Small business CGT concessions
There are four small business capital gains tax (CGT) concessions you may be eligible to use to reduce your capital gain when you dispose of active business assets or your ownership interest in a small business.
You may qualify for the CGT concessions if you:
- own a small business
- are a partner in a small business, and the CGT asset belongs to the partnership
- own active business assets that are used by an associated small business.
An 'active' asset is generally an asset that has been actively used in your small business, or in a closely associated small business (such as, a spouse's small business). Land, buildings and patents are examples of active assets. Shares can also be active assets if the company is an Australian resident and it satisfies an 80% active asset test. Rental properties and investments are not normally active assets.
Your business is classified as a small business if it meets one of the following criteria:
- its aggregated turnover for the previous income year was less than $2 million
- you estimate its aggregated turnover for the current year to be less than $2 million – you cannot use this estimate if your aggregated turnover for each of the two previous income years was $2 million or more
- its actual aggregated turnover for the current year is less than $2 million.
If your aggregated turnover is more than $2 million, you may still be eligible for the small business CGT concessions if you meet the maximum net asset value test of $6 million.
Aggregated turnover means the total normal sales of your business and that of any associated businesses.
The four concessions are:
Any capital gain you make from disposing of an active business asset is exempt from CGT if you have owned the asset for 15 years and you are either:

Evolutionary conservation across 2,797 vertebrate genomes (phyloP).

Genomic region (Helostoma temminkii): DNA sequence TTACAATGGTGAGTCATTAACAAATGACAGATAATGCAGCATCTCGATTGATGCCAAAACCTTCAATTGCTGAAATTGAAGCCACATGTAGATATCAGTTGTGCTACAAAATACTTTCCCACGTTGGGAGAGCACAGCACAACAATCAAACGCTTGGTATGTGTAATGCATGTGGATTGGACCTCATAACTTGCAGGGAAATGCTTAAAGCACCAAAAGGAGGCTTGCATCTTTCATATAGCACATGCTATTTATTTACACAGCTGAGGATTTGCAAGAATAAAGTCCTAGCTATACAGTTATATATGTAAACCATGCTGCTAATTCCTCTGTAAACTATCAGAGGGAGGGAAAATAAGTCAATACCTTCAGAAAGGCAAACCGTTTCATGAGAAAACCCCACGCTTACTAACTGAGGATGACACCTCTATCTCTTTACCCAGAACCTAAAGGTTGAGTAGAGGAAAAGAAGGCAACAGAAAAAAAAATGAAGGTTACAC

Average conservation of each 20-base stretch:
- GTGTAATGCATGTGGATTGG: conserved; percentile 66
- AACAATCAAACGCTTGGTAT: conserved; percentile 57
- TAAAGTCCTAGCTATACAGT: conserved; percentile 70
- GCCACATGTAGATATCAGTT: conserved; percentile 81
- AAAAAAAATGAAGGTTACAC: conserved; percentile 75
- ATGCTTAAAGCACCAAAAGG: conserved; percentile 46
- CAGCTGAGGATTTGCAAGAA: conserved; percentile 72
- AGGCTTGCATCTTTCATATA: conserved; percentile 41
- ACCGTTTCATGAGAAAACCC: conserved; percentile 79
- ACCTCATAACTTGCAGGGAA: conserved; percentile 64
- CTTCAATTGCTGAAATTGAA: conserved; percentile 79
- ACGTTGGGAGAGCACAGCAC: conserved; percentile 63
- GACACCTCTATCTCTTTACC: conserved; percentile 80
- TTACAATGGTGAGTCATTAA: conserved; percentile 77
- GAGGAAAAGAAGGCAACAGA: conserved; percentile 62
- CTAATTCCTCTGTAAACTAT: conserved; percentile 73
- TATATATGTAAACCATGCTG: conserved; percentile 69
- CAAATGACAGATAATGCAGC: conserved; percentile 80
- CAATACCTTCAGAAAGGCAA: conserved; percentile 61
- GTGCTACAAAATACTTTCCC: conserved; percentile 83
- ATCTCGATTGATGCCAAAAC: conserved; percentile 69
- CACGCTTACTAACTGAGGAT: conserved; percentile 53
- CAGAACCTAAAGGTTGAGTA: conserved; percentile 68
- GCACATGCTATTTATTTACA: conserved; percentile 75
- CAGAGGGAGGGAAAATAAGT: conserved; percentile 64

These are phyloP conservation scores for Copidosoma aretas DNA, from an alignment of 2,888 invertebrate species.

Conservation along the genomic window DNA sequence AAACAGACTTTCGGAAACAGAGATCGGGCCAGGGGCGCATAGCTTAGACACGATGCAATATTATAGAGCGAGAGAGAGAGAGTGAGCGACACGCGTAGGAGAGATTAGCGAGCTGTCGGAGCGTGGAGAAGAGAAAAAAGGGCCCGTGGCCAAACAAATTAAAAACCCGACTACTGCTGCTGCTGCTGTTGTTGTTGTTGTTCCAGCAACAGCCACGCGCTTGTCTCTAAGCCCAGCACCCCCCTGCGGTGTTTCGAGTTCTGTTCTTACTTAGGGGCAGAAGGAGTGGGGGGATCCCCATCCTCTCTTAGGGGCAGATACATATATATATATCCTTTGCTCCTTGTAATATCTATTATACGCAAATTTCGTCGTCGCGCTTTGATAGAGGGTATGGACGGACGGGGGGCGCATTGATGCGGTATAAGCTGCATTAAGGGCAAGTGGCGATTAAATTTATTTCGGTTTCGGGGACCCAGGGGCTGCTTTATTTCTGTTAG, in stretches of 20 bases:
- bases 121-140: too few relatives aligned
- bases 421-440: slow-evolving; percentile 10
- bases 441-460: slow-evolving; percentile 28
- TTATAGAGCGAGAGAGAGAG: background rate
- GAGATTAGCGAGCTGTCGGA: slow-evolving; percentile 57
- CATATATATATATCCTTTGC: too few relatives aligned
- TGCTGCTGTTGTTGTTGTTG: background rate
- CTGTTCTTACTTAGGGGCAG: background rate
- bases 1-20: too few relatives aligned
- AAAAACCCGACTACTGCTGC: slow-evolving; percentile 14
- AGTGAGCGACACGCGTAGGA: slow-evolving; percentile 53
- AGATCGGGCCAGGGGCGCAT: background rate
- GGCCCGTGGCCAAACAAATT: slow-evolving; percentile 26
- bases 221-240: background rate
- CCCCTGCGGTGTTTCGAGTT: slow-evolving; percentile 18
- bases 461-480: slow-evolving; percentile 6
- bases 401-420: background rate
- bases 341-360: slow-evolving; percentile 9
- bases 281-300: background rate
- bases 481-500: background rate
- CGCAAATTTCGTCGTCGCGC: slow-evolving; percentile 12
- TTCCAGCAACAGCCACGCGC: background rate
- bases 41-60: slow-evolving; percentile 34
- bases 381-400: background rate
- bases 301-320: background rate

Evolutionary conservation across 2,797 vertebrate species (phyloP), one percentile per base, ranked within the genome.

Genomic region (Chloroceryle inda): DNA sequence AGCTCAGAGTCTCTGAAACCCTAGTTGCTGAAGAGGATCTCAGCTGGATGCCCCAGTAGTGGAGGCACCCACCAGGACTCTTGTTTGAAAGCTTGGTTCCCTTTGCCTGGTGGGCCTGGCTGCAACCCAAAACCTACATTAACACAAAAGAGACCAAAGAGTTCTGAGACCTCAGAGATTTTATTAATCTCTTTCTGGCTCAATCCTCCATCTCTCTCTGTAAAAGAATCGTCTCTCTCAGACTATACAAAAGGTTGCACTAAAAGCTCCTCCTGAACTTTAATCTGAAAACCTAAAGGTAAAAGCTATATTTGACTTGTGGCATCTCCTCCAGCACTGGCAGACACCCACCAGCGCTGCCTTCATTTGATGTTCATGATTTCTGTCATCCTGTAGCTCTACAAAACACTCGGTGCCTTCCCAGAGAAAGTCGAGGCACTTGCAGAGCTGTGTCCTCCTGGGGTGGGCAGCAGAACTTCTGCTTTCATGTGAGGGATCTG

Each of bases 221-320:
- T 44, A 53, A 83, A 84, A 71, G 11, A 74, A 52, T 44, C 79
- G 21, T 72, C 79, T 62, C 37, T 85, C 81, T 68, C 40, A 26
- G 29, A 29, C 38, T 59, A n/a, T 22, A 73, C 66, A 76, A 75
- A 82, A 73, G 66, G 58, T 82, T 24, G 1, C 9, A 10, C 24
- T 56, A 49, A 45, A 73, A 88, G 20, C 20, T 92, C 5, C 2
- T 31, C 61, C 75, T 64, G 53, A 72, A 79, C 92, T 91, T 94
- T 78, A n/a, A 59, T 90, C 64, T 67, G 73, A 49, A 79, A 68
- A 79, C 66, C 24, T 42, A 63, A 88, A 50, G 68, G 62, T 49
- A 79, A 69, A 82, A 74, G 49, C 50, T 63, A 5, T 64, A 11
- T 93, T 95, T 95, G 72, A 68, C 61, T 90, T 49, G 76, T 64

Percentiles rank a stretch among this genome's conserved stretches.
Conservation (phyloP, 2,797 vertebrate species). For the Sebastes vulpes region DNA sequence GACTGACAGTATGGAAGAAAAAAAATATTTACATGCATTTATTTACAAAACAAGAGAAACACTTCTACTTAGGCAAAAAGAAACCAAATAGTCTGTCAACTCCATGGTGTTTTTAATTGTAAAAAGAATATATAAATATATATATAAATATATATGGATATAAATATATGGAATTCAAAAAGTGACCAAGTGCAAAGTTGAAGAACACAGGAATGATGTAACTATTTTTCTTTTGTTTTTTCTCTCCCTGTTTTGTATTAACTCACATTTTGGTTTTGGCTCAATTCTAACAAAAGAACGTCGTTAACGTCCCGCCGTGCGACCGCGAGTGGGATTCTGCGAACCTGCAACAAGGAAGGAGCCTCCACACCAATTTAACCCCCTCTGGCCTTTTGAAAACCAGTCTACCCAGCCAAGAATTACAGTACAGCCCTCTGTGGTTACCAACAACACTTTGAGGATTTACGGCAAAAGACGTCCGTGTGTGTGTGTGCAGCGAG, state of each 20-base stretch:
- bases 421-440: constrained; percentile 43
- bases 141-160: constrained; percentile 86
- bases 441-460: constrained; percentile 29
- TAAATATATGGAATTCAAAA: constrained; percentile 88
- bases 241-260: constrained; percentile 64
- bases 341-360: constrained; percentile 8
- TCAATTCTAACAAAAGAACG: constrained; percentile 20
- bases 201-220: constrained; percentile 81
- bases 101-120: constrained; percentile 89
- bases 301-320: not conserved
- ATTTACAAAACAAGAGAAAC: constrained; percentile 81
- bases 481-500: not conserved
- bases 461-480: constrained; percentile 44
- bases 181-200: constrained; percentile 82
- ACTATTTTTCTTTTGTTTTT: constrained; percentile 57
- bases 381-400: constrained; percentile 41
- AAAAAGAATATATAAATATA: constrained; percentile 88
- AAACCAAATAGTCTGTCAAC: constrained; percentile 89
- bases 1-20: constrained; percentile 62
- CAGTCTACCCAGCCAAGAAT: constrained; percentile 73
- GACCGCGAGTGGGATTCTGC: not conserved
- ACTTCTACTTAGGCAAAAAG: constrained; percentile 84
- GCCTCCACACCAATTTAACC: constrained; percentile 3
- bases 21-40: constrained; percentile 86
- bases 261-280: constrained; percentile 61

- aged 55 years or over and retiring
- permanently incapacitated.
50% active asset reduction
The 50% active asset reduction allows you reduce any capital gain you make by 50% if you dispose of an active business asset.
Any capital gain you make from disposing of an active business asset when you retire is exempt from CGT, up to a lifetime limit of $500,000. If you are under 55 years of age, the capital gain is only exempt from CGT if you pay it into a complying super fund or a retirement savings account.
By using this concession, you can defer a capital gain made by disposing of an active asset held for two years or longer if you:
- purchase or acquire a replacement asset, or
- make a capital improvement to an existing asset.
While the rollover allows you to defer a capital gain to a later income year, you may be able to use other CGT concessions to exempt you from, or reduce, your capital gain.
There are four small business capital gains tax (CGT) concessions you may be eligible for. These concessions may reduce your capital gain when you dispose of active business assets or your ownership interest in a small business.